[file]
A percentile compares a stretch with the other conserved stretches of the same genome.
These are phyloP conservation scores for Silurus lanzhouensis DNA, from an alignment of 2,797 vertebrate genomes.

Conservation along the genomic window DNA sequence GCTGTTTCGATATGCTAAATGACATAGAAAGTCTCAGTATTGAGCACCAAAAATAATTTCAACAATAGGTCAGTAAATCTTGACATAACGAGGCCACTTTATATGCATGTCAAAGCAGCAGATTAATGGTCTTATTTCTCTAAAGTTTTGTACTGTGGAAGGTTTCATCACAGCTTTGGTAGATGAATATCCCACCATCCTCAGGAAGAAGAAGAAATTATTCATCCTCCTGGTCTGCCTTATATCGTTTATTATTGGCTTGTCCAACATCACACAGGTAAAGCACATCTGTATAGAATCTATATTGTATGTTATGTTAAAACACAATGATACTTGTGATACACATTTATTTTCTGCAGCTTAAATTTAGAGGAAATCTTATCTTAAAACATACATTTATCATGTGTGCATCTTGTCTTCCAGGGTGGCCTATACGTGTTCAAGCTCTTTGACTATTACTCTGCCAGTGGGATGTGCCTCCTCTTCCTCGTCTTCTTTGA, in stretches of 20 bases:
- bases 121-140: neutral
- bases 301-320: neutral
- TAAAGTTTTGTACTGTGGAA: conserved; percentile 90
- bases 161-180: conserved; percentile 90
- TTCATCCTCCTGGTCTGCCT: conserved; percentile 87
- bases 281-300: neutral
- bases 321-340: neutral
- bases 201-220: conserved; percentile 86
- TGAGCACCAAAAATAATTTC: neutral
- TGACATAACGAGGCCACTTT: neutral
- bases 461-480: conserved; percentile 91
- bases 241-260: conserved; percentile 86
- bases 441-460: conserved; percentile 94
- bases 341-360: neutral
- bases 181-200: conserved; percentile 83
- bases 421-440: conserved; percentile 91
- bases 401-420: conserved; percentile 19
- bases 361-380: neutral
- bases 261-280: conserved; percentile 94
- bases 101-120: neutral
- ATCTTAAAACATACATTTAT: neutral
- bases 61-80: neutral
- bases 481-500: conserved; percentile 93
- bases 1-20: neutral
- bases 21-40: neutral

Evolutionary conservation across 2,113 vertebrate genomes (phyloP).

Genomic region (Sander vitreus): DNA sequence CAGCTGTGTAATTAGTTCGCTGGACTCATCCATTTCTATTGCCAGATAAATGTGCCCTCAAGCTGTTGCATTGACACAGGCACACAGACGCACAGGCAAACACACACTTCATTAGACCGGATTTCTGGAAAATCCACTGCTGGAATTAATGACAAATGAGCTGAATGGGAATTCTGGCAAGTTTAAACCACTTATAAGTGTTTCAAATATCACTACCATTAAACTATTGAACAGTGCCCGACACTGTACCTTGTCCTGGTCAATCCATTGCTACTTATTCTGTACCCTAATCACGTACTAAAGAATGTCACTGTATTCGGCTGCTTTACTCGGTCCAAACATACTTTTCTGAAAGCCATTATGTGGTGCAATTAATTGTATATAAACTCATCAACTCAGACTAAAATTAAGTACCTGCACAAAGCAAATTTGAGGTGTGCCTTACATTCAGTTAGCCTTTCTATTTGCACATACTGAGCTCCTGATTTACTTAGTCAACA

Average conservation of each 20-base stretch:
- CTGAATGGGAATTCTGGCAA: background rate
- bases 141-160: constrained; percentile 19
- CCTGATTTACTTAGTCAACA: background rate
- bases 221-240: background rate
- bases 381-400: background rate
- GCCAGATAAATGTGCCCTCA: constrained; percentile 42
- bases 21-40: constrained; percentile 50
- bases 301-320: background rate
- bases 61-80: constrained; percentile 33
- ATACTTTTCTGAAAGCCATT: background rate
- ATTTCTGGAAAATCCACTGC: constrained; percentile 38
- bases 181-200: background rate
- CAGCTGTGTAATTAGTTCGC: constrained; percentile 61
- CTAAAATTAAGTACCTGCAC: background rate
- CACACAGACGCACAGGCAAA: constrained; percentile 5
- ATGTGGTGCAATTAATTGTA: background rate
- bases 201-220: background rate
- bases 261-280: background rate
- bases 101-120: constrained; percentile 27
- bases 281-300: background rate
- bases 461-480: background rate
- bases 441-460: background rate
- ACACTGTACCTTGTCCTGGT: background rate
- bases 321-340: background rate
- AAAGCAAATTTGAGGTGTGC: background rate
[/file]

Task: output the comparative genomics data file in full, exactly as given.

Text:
A percentile compares a stretch with the other conserved stretches of the same genome.
These are phyloP conservation scores for Silurus lanzhouensis DNA, from an alignment of 2,797 vertebrate genomes.

Conservation along the genomic window DNA sequence GCTGTTTCGATATGCTAAATGACATAGAAAGTCTCAGTATTGAGCACCAAAAATAATTTCAACAATAGGTCAGTAAATCTTGACATAACGAGGCCACTTTATATGCATGTCAAAGCAGCAGATTAATGGTCTTATTTCTCTAAAGTTTTGTACTGTGGAAGGTTTCATCACAGCTTTGGTAGATGAATATCCCACCATCCTCAGGAAGAAGAAGAAATTATTCATCCTCCTGGTCTGCCTTATATCGTTTATTATTGGCTTGTCCAACATCACACAGGTAAAGCACATCTGTATAGAATCTATATTGTATGTTATGTTAAAACACAATGATACTTGTGATACACATTTATTTTCTGCAGCTTAAATTTAGAGGAAATCTTATCTTAAAACATACATTTATCATGTGTGCATCTTGTCTTCCAGGGTGGCCTATACGTGTTCAAGCTCTTTGACTATTACTCTGCCAGTGGGATGTGCCTCCTCTTCCTCGTCTTCTTTGA, in stretches of 20 bases:
- bases 121-140: neutral
- bases 301-320: neutral
- TAAAGTTTTGTACTGTGGAA: conserved; percentile 90
- bases 161-180: conserved; percentile 90
- TTCATCCTCCTGGTCTGCCT: conserved; percentile 87
- bases 281-300: neutral
- bases 321-340: neutral
- bases 201-220: conserved; percentile 86
- TGAGCACCAAAAATAATTTC: neutral
- TGACATAACGAGGCCACTTT: neutral
- bases 461-480: conserved; percentile 91
- bases 241-260: conserved; percentile 86
- bases 441-460: conserved; percentile 94
- bases 341-360: neutral
- bases 181-200: conserved; percentile 83
- bases 421-440: conserved; percentile 91
- bases 401-420: conserved; percentile 19
- bases 361-380: neutral
- bases 261-280: conserved; percentile 94
- bases 101-120: neutral
- ATCTTAAAACATACATTTAT: neutral
- bases 61-80: neutral
- bases 481-500: conserved; percentile 93
- bases 1-20: neutral
- bases 21-40: neutral

Evolutionary conservation across 2,113 vertebrate genomes (phyloP).

Genomic region (Sander vitreus): DNA sequence CAGCTGTGTAATTAGTTCGCTGGACTCATCCATTTCTATTGCCAGATAAATGTGCCCTCAAGCTGTTGCATTGACACAGGCACACAGACGCACAGGCAAACACACACTTCATTAGACCGGATTTCTGGAAAATCCACTGCTGGAATTAATGACAAATGAGCTGAATGGGAATTCTGGCAAGTTTAAACCACTTATAAGTGTTTCAAATATCACTACCATTAAACTATTGAACAGTGCCCGACACTGTACCTTGTCCTGGTCAATCCATTGCTACTTATTCTGTACCCTAATCACGTACTAAAGAATGTCACTGTATTCGGCTGCTTTACTCGGTCCAAACATACTTTTCTGAAAGCCATTATGTGGTGCAATTAATTGTATATAAACTCATCAACTCAGACTAAAATTAAGTACCTGCACAAAGCAAATTTGAGGTGTGCCTTACATTCAGTTAGCCTTTCTATTTGCACATACTGAGCTCCTGATTTACTTAGTCAACA

Average conservation of each 20-base stretch:
- CTGAATGGGAATTCTGGCAA: background rate
- bases 141-160: constrained; percentile 19
- CCTGATTTACTTAGTCAACA: background rate
- bases 221-240: background rate
- bases 381-400: background rate
- GCCAGATAAATGTGCCCTCA: constrained; percentile 42
- bases 21-40: constrained; percentile 50
- bases 301-320: background rate
- bases 61-80: constrained; percentile 33
- ATACTTTTCTGAAAGCCATT: background rate
- ATTTCTGGAAAATCCACTGC: constrained; percentile 38
- bases 181-200: background rate
- CAGCTGTGTAATTAGTTCGC: constrained; percentile 61
- CTAAAATTAAGTACCTGCAC: background rate
- CACACAGACGCACAGGCAAA: constrained; percentile 5
- ATGTGGTGCAATTAATTGTA: background rate
- bases 201-220: background rate
- bases 261-280: background rate
- bases 101-120: constrained; percentile 27
- bases 281-300: background rate
- bases 461-480: background rate
- bases 441-460: background rate
- ACACTGTACCTTGTCCTGGT: background rate
- bases 321-340: background rate
- AAAGCAAATTTGAGGTGTGC: background rate